Weekend links 505

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An imaginary book cover by Toby Melville-Brown.

• At the Internet Archive (for a change): Directory 1979, a collection of John Cooper Clarke’s poetry designed by Barney Bubbles; 25 issues of Wrapped in Plastic, the magazine devoted to all things David Lynch; and Cinefantastique, 1970–2002, the magazine about special effects in cinema whose making-of articles were often the first such analyses published anywhere. No contents list for the latter, unfortunately, but the covers shown here give an idea of the main features.

• “Physicist Andreas Schinner recounted a rumor that the Voynich manuscript can be ‘pure poison’ for a scholarly career, because when studying the manuscript there’s ‘always an easy option to make a ridiculous mistake.'” Jillian Foley on the strange quest to decipher the Voynich manuscript.

• At the BFI: Stephen Puddicombe examines six mysterious paintings on film, and Anna Bogutskaya selects ten examples of Lovecraftian cinema. Regarding the latter, I deplore the omission of Huan Vu’s Die Farbe (2011).

• In The Driver’s Seat: Neil Fox on the demented fun of Nicolas Winding Refn’s streaming site for cinematic obscurities, ByNWR.

• “Feed your head”: Akim Reinhardt on the progress of a White Rabbit from Charles Lutwidge Dodgson’s novel to Grace Slick’s song.

• Mixes of the week: Marshland: The Andrew Weatherall Mix, and Music’s Not For Everyone, hours of Weatherall mixes at NTS.

Borderland, an album of music by Fordell Research Unit based on The House on the Borderland by William Hope Hodgson.

• At Dangerous Minds: Thirteen-year-old Mariangela and her adventurous pop album, produced by Vangelis, 1975.

• Heavy Metal, Year One: Kory Grow on the inside story of Black Sabbath’s groundbreaking debut.

• “Theire Soe Admirable Herbe”: How the English Found Cannabis by Benjamin Breen.

Derek Jarman and friends in Dungeness: unseen pictures.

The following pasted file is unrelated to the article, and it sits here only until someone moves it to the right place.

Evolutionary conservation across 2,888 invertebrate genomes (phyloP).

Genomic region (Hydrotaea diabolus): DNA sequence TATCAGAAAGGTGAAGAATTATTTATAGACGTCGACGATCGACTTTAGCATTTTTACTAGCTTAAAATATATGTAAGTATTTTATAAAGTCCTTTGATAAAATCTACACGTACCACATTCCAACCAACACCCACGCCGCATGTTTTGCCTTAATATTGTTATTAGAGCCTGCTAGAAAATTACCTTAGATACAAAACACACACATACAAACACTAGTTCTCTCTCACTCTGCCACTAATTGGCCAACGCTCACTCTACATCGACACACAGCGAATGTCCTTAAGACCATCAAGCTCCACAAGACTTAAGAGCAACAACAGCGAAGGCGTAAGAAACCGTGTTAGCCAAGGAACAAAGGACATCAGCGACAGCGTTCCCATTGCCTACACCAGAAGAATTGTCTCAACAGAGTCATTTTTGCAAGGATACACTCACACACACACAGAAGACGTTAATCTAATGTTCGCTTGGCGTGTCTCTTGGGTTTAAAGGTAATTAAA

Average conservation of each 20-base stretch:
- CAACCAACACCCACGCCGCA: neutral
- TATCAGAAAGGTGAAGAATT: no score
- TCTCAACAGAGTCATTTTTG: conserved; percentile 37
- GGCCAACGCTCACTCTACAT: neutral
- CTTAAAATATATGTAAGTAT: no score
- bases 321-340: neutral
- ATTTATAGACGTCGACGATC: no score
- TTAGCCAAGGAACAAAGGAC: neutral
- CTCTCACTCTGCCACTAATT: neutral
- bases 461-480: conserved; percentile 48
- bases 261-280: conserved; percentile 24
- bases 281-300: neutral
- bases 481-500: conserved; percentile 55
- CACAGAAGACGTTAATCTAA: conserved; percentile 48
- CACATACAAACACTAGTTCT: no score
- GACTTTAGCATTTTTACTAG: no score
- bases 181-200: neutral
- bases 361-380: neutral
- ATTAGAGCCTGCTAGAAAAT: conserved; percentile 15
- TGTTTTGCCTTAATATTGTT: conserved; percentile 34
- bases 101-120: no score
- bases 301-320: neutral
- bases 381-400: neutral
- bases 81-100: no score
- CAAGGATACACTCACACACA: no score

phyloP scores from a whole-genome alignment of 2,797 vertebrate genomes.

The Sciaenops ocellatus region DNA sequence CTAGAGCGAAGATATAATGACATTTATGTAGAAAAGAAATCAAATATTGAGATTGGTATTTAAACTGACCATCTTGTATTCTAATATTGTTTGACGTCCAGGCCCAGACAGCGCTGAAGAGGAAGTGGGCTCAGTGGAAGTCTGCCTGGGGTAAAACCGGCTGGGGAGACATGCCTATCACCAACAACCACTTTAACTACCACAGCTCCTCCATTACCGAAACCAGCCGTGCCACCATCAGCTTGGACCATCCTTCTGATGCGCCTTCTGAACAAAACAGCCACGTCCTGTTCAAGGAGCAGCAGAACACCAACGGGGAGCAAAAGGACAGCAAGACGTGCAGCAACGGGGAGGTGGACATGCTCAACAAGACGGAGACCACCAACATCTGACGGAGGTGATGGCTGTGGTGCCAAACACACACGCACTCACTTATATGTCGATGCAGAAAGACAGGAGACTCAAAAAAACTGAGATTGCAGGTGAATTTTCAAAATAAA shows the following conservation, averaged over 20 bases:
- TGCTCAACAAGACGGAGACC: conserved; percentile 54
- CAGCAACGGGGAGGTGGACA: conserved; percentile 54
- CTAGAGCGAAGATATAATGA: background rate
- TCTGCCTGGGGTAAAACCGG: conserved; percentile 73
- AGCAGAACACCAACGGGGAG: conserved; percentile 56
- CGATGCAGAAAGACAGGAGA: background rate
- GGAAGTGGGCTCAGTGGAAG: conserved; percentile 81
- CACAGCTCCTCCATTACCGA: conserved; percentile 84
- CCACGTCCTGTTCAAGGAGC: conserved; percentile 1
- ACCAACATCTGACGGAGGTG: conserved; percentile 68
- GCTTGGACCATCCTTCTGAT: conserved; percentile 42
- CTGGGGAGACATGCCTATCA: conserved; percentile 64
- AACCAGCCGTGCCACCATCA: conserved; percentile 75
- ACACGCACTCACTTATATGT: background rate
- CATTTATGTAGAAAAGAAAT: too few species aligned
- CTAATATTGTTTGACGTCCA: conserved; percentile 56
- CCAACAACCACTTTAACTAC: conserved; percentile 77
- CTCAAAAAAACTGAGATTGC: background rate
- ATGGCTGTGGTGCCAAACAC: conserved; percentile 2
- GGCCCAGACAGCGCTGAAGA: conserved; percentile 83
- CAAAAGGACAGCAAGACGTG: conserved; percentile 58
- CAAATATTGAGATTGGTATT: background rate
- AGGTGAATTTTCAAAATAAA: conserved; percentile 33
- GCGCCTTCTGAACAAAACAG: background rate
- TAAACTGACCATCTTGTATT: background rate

Closing periods at Flickr.

Heavy Rock (1976) by Sound Dimension | Heavy Denim (1994) by Stereolab | Heavy Soul (2002) by The Black Keys

Sculptured Melodies by Mera Sett

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Another week, another link to the Internet Archive. It’s hard to resist reporting these discoveries when so many are either surprising, much-needed, or—as in this case—fantastically rare and obscure. Sculptured Melodies (1922) was a book of short stories published privately in Britain in an edition of 500 copies. The possibly pseudonymous author and illustrator, Mera Sett, is so off the map that almost all the available information seems to derive from a series of posts about the book by John Hirschhorn Smith of Side Real Press. (The Internet Archive scan is also from Smith’s own copy of the book.) Each story is inspired by a piece of music, and written “in a decadent style reminiscent of Pierre Louÿs”; Orientalist or Ancient World exotica is the predominant tone.

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Whoever the author was, he (it does at least seem to be a he) illustrated his stories in the post-Beardsley idiom that continued to a feature of publishing in the 1920s. The drawings are very much the work of an enthusiastic amateur, although the same might be said of Sett’s better-known contemporary, Alastair (Hans Henning Voigt), another follower in Beardsley’s wake who compensated for his uneven figure drawing with copious decoration and outrageous costumes. Sett also uses decoration to disguise his shortcomings, borrowing some of Aubrey’s Japonisme peacocks along with other motifs from Persian and Indian art. The latter details suggest an unexplored artistic avenue that blends Beardsley’s black-and-white style with the tableaux of Persian miniatures.

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Haeckel’s Radiolaria

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I’ve been admiring (and plundering) Ernst Haeckel’s Kunstformen der Natur (Artforms in Nature, 1904) for many years, but until this week I hadn’t thought to look for other books by the German biologist. The plates in Haeckel’s Kunstformen fascinate for the way their drawings emphasise the aesthetic qualities of the animals being studied, without taking the wild liberties one finds in early zoological books or being photographically faithful to the specimens.

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Of particular fascination are the many plates devoted to Radiolaria, tiny marine protozoa whose mineral skeletons look less like the product of living creatures than abstract decorations, crystalline growths or even pieces of alien architecture. These unusual forms were the ones that captured the imagination of René Binet, a French designer and architect who collaborated with Gustave Geffroy on a whole book of architectural and household designs derived from Haeckel’s plates. So too with Salvador Dalí who wasn’t above borrowing (or “quoting”) from Haeckel’s Radiolaria.